• Where possible, build in more time than you think is necessary.  If your experience is anything like mine, what seems like the last 5% of a task can often blow out to feel like 20,30,40% of the whole project, sucking up time and resources disproportionately to the rest of the project.  This results in stress, exhaustion, and a generally unpleasant experience.
  • Look at adding extra hours, days, even weeks where possible to your time-line.  I often calculate my time-lines then add two weeks more than I think I should need.  That way, the impact of any breakdowns can often just be absorbed into the timeline with minimal detrimental impact on the people or the project.

 

9.  Create early wins!

  • This will allow you to build some momentum – not only in results, but in morale!
  • This can also contribute financial support to your project – depending on your project and its design!

 

10.  Design the lines and ground-rules of communication.

  • Who is accountable to who?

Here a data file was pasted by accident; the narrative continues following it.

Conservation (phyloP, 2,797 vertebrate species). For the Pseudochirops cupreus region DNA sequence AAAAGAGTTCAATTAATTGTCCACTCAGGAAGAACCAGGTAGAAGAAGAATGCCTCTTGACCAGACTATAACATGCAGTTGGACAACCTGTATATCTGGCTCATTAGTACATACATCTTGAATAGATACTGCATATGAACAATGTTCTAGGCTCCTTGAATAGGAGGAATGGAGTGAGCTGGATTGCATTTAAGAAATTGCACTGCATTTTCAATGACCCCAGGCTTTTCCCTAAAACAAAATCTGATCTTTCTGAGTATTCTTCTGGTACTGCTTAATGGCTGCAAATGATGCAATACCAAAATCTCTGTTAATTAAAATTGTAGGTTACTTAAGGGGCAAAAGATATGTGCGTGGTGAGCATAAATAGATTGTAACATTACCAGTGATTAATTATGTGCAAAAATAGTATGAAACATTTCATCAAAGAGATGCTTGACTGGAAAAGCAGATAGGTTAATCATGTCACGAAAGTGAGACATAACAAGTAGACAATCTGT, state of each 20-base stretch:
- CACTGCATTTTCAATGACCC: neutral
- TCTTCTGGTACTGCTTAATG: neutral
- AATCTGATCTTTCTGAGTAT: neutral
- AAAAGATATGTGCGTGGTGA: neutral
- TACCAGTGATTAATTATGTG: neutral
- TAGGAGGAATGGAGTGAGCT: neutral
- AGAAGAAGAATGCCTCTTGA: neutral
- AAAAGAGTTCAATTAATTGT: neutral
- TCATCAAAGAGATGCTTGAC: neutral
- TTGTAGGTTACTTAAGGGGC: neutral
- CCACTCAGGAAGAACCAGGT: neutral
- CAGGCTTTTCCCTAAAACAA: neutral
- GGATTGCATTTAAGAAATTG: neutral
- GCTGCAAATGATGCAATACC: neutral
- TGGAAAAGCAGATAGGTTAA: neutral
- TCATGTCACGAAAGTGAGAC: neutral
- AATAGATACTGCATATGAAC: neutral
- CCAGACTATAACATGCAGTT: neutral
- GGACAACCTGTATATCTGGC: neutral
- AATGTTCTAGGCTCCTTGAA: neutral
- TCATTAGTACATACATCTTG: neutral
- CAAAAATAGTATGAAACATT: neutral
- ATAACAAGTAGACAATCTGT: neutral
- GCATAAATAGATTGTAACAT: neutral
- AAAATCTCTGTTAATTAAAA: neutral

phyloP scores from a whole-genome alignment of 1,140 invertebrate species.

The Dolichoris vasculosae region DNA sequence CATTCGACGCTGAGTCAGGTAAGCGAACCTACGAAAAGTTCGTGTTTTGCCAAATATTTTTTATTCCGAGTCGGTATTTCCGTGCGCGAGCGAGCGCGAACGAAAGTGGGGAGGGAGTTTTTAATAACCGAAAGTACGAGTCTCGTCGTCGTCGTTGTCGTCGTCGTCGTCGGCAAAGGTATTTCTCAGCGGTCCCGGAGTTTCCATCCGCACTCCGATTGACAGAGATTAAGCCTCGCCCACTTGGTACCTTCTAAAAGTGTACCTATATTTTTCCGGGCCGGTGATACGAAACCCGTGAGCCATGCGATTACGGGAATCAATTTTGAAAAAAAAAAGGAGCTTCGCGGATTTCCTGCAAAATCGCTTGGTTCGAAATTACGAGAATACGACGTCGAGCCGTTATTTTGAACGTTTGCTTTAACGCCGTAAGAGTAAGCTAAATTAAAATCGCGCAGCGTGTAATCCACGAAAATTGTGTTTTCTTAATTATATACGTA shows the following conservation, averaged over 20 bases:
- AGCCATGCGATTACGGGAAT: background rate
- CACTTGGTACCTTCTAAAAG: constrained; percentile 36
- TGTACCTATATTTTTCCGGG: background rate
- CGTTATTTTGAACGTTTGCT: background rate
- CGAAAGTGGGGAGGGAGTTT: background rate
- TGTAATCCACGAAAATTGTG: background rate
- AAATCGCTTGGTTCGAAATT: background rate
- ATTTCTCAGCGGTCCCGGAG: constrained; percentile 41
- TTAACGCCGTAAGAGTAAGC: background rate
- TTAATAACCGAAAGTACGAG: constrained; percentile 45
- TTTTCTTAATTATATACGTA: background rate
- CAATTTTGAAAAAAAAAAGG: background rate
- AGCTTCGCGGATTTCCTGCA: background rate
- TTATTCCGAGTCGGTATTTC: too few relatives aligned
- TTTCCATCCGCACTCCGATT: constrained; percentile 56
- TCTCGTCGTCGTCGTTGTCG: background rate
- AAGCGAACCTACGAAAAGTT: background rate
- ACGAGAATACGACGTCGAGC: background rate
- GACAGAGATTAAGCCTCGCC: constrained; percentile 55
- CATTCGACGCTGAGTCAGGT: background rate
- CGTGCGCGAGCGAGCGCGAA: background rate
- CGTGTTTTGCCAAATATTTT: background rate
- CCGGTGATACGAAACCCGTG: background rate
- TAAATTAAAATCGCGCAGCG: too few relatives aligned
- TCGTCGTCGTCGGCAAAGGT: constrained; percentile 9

• Who will communicate what to who, and by when?
  • What method(s) of communication will be used?
  • Are reminders necessary to prompt these communications?
  • Within what time-frame are all communications to be responded to?
  • Agree that when breakdowns are predicted or first detected, they will be communicated clearly and accurately to the relevant parties at the first available opportunity.  Also agree that all breakdowns will be dealt with sensibly and responsibly!
  • Design the frequency of meetings / review processes for works underway
    • Where meetings will occur
    • How long they will last
    • What preparation is required / expected
    • Who will be there

 

11.  Celebrate the accomplishments!

  • Don’t just save this for the end – celebrate along the way, acknowledge people’s performance, contribution, development (including your own!)!
  • AND make sure you celebrate at the end!  Designing this celebration as part of the completion is a very important part of your project!  Given that you started by ‘winning peoples’ hearts’, you had better end on the same note – and acknowledge the heart they have put in!  You may be surprised just how far even a little authentic acknowledgment will take you with your team!

©2010 Nexus Point